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This photo was made by Albert Arthur Allen in 1925. Even in the Flapper Era women had a variety of body shapes --- and tummies! What has happened to us? 

WE WON ! ! !

Moxie won a
MAGGIE AWARD for BEST COVER for all magazines published west of the Mississippi in 1999 for its blue legs cover (Women/Art issue, Winter '99). This is like winning the Academy Award for Best Picture!  Kudos to Judy Lehner, the artist who painted those blue legs. They express exactly what Moxie is all about!

Pretty impressive for a magazine without a corporate budget!

The King's Book of Numerology
"There can be no doubt about the validity of Richard King's research and intuitive use of numerology. His application of this metaphysical science goes well beyond other ancient schemes such as astrology and the enneagram in giving us direction by clarifying who and what we are."
-Emily Hancock, Editor, Moxie Magazine

Please support Moxie by visiting it's sponsers

Media Applause for Moxie...

"One of a variety of brash magazines that upset old stereotypes"
-New York Times

"...Incorporates the better elements of Bitch, Bust, and Ms."

"....A feisty, inspiring quarterly for women in their 20s and early 30s."
-Chicago Tribune

"Looking for something more out of a women's magazine than fashion, sex, and beauty? Check out Moxie!"
-Los Angeles Times

"A smart magazine that tells women about real life rather than plying them with the usual palaver about how to play into the hands of a man."
-Feminist Bookstore News

  Moxie inspires women to live boldly, pursue adventures, take risks, and provide others with vibrant role models in the process.

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Moxie Contest
Winners Announced!!

Painting by
Elizabeth Knafo
Moxie is delighted to announce the winners of our first contest. We invented two new categories - creative non-fiction and essay - and added them to our original three (fiction, first-person narrative, poetry) because the entries we received were so strong. Cash prizes will go to the authors of these pieces:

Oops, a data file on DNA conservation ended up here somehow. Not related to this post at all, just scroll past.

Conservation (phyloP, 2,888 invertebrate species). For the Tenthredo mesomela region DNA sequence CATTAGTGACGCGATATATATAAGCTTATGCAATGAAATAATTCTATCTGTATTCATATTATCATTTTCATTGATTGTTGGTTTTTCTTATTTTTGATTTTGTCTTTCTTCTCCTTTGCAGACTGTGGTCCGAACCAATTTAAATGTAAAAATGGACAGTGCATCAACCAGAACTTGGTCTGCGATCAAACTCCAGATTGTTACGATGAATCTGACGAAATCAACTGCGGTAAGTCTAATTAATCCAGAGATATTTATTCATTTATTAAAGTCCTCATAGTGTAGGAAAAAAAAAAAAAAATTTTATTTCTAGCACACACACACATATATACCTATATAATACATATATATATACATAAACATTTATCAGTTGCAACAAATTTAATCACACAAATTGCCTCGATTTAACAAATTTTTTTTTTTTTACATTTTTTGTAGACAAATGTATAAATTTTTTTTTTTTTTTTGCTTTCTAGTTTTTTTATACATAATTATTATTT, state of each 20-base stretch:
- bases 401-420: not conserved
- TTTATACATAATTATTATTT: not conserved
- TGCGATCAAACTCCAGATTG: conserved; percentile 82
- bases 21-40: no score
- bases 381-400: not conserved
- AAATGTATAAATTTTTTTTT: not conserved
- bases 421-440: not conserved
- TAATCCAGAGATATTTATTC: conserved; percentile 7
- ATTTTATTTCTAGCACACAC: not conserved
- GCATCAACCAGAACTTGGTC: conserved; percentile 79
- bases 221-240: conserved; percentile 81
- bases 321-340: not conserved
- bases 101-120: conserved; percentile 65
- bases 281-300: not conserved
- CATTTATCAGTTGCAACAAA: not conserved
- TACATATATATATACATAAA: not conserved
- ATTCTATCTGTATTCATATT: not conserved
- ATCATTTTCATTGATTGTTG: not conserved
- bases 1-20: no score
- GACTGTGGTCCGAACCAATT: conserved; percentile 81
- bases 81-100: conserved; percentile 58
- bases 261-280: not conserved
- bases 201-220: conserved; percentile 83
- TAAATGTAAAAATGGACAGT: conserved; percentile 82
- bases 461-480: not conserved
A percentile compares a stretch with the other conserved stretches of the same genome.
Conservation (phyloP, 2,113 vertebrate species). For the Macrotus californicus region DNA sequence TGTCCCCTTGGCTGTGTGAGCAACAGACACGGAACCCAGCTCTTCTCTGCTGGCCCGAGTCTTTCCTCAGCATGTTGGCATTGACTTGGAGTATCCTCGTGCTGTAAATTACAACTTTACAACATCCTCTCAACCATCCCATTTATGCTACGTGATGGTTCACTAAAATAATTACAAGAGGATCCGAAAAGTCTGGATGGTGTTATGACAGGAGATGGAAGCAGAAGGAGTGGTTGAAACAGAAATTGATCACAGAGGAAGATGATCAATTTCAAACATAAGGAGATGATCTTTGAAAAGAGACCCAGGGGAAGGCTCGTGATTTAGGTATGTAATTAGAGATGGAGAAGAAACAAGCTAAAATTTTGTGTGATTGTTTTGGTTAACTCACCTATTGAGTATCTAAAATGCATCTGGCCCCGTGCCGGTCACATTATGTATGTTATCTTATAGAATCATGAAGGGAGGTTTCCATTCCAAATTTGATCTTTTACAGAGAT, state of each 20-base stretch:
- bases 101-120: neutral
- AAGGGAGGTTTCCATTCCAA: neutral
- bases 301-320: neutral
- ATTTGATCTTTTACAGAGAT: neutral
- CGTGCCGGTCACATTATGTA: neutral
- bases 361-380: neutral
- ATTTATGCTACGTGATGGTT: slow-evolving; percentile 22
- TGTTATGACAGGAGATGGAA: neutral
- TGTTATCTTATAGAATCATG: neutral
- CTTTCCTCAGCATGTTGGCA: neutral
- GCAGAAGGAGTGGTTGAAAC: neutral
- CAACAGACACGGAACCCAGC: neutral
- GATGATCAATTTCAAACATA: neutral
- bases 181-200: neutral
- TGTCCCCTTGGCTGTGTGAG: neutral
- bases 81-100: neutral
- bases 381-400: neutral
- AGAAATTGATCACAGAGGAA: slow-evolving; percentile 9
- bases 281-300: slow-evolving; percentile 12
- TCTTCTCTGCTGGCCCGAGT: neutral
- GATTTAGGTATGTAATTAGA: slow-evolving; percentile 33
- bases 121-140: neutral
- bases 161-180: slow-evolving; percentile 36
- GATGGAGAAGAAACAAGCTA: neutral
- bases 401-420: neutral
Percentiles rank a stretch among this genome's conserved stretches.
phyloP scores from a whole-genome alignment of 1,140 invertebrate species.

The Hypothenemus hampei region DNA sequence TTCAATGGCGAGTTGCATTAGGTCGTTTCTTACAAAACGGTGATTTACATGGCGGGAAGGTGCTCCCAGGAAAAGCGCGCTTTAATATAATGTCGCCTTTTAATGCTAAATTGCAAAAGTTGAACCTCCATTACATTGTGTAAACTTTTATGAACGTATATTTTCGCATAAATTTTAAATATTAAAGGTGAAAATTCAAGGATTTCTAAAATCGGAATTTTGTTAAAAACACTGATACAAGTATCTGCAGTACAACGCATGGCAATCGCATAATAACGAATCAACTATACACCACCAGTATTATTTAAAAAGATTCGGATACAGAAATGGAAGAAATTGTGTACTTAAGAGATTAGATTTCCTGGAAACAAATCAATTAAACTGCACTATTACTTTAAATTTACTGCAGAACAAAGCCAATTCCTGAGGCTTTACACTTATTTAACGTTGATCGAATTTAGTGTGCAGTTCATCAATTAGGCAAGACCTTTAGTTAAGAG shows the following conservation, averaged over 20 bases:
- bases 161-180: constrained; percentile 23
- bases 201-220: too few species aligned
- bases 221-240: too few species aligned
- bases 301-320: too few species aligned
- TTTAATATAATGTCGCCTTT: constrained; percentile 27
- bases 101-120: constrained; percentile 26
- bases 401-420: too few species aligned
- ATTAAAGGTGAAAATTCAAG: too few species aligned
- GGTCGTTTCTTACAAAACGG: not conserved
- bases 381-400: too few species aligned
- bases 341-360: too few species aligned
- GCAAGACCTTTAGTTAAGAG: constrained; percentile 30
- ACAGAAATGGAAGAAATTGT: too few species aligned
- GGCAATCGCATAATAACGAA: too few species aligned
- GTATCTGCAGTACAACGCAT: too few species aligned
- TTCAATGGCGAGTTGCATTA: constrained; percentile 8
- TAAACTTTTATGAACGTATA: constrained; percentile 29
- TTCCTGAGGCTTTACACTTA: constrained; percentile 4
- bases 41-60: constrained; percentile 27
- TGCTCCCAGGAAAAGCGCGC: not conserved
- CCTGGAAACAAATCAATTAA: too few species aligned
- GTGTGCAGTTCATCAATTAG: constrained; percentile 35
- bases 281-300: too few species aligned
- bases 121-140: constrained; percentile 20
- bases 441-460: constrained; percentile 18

First place Winners

         by Elizabeth Stamford

Creative Non-Fiction (tie):
    Gina in Me
        by Roger W. Cain
     The Rules
        by Sally Lentz

     Control by Jillian Heffron

Essay (tie):
     Women Who Want Domesticity
        by Molly M. Mokros
     Angel in the House
        by Barbara Wahl Ledingham

Poetry (tie):
         by Joanna Weston
     Working Woman
         by Wendy L. Brown

All of our winners our now available. Click on the links above and don't forget to leave the authors feedback on their work.

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Click Here For 9-11 Stories

 1989, (c) Elly Simmons

After the first tower fell on the morning of the terrorist attacks on New York, an army of firemen and policemen marched toward the World Trade Center. A reporter asked them why they were heading into danger while others were fleeing. "Because it's our job," one said. Minutes later, they were killed when the second tower came down.

The courage of New Yorkers is demonstrated with every passing moment by those who are helping with the rescue effort now. They come away for a few hours of sleep on the sidewalk and go back in. Some of the steelworkers who built the towers are pulling huge pieces of out of their ruins now. They know that they are risking their lives, yet they have vowed not to quit until they are dragged away.

Those who are doing that grueling job have become a fraternity. Common men united by uncommon valor, they call each other "Brother." Some of the rescuers sing together as they work. An NYPD detective asked a week after the attack why he was still raking through the wreckage to find body parts of the dead said simply, "This is who we are. This is what we do."

This act of terrorism will not defeat New Yorkers. They are heroes, every one. The world's grittiest people, they are what makes New York the world's greatest city. An attack on New York is an attack on the civilized world. Although many of us are thousands of miles away, we weep with them. All of our hearts are broken.

Today we are all New Yorkers. Let us honor their courage and their losses by refusing to let this defeat us. Instead of giving in to fear or retaliating against the innocent, let us follow their lead: get to work, wear the flag, scatter roses on the Hudson River and waterways beyond.

Emily Hancock 

Last Updated: October, 2003

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